We use administrative data to provide a first look at the dynamics of social assistance use among lone mothers in Ontario between 1990 and 1994. The evidence is mixed concerning a 'welfare trap.' Welfare exit rates do decline during the first year of a spell but the support is weakest in our preferred specification. The data more consistently indicate the decline in exit rates from an off-welfare spell (the likelihood of recidivism) during the 12 months following an exit from social assistance. More months of welfare use during past spells are associated with both longer future spells on welfare and shorter future spells off welfare, but the magnitude of both effects is quite small. The length of both welfare and off-welfare spells is very sensitive to the levels of welfare benefits. Welfare spells are longer for lone mothers who are younger, poorly educated, never married, not employable, and for those who have more and younger children. Spell lengths also increase with the unemployment rate and decrease with the minimum wage. Off-welfare spells are shorter for those lone mothers who are older, never married, not employable, and who have very young children. Off-welfare spells are longer when the minimum wage is higher.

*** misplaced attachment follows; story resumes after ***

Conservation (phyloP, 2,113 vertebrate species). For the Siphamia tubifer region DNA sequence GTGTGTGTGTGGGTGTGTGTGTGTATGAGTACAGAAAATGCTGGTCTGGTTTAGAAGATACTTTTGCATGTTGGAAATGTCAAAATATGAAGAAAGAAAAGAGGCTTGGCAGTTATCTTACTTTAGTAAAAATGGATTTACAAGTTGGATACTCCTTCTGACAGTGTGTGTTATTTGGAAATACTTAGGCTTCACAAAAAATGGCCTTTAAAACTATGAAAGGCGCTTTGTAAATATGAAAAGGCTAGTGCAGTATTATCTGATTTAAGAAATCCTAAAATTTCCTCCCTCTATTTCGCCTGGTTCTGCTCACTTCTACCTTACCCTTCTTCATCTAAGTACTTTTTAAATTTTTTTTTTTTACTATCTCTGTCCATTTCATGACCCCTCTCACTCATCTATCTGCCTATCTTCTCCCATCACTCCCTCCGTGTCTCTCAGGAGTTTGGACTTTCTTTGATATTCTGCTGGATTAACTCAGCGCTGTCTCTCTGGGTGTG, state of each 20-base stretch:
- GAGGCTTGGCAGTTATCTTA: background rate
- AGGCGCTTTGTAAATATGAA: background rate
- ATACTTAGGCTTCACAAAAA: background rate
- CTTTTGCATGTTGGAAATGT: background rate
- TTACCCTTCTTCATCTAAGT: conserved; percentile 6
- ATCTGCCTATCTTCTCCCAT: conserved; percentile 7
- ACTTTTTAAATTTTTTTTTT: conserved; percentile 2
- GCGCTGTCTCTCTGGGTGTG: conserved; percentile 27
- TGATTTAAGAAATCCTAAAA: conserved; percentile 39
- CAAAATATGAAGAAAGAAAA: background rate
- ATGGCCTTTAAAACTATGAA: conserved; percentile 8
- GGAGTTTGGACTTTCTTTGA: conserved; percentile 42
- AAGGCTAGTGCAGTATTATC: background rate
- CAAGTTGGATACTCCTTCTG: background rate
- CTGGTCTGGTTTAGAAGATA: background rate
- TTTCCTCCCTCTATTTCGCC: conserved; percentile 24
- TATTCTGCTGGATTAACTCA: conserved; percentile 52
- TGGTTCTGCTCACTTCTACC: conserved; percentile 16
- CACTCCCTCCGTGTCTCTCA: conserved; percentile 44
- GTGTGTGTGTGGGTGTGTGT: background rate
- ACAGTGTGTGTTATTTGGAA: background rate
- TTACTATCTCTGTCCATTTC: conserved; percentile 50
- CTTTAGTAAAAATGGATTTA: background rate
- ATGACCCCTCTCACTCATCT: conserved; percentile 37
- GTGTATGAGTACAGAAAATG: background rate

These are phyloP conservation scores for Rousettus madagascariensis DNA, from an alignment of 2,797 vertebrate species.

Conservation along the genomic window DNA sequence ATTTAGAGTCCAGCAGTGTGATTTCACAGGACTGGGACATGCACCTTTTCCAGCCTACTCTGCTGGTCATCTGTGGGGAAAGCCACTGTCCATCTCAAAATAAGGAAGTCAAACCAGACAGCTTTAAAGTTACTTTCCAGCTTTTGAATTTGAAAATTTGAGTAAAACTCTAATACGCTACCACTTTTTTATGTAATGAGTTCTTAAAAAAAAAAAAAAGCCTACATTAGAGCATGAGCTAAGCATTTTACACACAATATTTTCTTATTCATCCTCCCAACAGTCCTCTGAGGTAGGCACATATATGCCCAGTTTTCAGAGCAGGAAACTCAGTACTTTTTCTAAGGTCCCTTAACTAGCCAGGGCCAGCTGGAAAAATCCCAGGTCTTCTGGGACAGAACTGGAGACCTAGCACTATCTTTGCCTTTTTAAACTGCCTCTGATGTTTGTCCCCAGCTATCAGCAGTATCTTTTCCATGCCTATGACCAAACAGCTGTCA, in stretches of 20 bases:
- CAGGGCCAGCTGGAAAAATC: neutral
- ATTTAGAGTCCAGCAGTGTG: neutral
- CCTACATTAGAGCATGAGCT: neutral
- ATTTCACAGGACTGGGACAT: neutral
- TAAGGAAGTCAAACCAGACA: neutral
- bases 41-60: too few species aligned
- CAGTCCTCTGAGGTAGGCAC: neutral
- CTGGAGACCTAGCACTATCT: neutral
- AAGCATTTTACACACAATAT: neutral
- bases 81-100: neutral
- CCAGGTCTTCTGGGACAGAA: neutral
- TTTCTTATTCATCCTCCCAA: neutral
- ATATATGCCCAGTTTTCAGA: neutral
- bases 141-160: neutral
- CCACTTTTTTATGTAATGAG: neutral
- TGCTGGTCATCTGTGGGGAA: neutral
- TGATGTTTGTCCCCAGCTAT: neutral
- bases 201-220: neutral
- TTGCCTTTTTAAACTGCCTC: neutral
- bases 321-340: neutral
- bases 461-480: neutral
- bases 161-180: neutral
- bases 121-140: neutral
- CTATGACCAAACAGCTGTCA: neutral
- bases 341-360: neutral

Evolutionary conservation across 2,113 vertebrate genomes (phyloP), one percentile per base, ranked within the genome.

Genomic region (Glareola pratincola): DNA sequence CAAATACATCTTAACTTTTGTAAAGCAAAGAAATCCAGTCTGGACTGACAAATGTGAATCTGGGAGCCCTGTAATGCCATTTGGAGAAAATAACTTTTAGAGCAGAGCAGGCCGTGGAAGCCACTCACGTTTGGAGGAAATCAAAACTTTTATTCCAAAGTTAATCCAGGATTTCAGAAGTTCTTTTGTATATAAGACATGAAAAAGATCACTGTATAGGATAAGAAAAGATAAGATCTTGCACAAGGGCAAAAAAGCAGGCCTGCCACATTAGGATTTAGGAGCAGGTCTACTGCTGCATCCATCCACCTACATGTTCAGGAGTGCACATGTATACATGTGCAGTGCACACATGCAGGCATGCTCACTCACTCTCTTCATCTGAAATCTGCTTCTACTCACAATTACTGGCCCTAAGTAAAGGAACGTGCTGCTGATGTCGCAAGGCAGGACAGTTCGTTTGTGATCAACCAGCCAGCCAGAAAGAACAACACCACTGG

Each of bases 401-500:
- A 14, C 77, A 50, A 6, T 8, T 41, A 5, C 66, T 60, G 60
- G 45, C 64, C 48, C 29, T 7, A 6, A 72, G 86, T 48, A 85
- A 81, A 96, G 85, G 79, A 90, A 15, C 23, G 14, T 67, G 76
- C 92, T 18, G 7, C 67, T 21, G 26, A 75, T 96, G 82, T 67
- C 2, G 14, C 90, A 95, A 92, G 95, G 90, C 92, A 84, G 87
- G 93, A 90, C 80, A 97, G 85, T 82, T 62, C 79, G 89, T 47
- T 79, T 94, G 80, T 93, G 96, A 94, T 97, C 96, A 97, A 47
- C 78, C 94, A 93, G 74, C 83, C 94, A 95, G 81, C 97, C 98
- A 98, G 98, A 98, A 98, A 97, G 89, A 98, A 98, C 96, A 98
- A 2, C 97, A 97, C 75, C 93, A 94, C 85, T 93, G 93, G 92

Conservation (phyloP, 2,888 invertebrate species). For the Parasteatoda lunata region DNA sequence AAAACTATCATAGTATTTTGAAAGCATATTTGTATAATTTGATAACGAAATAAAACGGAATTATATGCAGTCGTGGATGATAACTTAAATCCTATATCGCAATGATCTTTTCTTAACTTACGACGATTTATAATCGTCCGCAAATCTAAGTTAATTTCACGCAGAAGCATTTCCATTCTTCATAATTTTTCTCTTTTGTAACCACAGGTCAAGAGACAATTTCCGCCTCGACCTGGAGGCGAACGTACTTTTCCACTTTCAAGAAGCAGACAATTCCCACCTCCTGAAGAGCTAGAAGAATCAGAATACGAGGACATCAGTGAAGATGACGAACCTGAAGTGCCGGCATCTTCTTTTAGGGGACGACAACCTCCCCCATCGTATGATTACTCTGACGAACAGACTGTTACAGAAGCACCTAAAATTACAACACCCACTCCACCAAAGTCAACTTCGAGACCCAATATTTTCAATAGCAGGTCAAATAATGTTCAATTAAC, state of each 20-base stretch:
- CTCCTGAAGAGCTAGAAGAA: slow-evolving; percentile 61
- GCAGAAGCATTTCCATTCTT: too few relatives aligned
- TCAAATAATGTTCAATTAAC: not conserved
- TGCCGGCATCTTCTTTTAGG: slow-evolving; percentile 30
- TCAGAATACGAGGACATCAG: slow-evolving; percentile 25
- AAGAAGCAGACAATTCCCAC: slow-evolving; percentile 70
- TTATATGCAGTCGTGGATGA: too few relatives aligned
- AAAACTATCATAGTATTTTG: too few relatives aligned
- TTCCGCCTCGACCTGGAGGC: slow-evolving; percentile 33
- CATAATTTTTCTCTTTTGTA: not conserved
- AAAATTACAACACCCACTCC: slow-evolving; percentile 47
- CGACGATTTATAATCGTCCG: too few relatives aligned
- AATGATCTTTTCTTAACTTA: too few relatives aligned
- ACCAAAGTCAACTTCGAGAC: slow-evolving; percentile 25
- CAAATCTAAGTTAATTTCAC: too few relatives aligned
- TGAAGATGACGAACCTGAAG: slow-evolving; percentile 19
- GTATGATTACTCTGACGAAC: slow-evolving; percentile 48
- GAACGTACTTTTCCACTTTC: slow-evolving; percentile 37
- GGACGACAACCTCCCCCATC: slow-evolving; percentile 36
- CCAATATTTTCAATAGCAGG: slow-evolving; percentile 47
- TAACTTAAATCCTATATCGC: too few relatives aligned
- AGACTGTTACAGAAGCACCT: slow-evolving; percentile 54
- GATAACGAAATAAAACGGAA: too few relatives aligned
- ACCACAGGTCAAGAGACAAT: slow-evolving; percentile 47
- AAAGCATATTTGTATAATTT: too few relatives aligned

Canadian Public Policy

Stewart, J, & Dooley, M.D. (Martin D.). (1999). The duration of spells on welfare and off welfare among lone mothers in Ontario. Canadian Public Policy, 25(4 SUPPL.). doi:10.2307/3552316